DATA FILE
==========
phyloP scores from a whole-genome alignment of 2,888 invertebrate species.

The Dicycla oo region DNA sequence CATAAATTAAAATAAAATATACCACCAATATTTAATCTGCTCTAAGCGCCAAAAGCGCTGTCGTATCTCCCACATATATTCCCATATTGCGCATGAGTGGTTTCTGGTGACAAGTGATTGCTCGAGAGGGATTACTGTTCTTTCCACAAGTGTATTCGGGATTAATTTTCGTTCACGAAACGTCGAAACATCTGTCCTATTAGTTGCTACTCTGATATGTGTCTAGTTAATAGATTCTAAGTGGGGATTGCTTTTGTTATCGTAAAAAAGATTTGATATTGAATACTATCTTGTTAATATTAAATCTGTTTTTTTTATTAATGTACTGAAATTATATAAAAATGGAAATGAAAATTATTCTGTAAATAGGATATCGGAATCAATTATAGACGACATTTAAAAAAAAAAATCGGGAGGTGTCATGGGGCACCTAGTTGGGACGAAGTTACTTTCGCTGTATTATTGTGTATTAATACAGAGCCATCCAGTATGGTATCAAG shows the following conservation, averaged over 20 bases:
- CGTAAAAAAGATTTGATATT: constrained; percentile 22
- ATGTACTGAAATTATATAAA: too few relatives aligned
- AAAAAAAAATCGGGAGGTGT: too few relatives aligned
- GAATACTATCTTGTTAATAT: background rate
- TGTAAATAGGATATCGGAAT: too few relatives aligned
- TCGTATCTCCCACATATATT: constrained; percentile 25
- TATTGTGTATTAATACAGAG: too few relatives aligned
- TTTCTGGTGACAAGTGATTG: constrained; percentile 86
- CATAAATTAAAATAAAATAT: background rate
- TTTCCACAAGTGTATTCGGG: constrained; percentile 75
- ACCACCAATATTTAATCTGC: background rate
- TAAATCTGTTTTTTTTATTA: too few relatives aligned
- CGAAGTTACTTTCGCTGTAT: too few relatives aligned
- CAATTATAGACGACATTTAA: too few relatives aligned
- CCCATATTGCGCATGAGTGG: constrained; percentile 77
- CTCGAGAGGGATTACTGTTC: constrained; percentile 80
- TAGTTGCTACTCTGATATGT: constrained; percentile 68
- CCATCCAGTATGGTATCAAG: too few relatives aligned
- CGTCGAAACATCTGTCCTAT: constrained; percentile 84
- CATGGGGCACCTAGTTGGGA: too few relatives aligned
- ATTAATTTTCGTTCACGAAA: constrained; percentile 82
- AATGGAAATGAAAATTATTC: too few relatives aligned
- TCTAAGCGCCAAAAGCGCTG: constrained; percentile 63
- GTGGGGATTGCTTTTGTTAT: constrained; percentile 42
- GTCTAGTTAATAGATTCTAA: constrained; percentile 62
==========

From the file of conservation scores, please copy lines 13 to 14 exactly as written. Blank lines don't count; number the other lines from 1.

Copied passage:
- ACCACCAATATTTAATCTGC: background rate
- TAAATCTGTTTTTTTTATTA: too few relatives aligned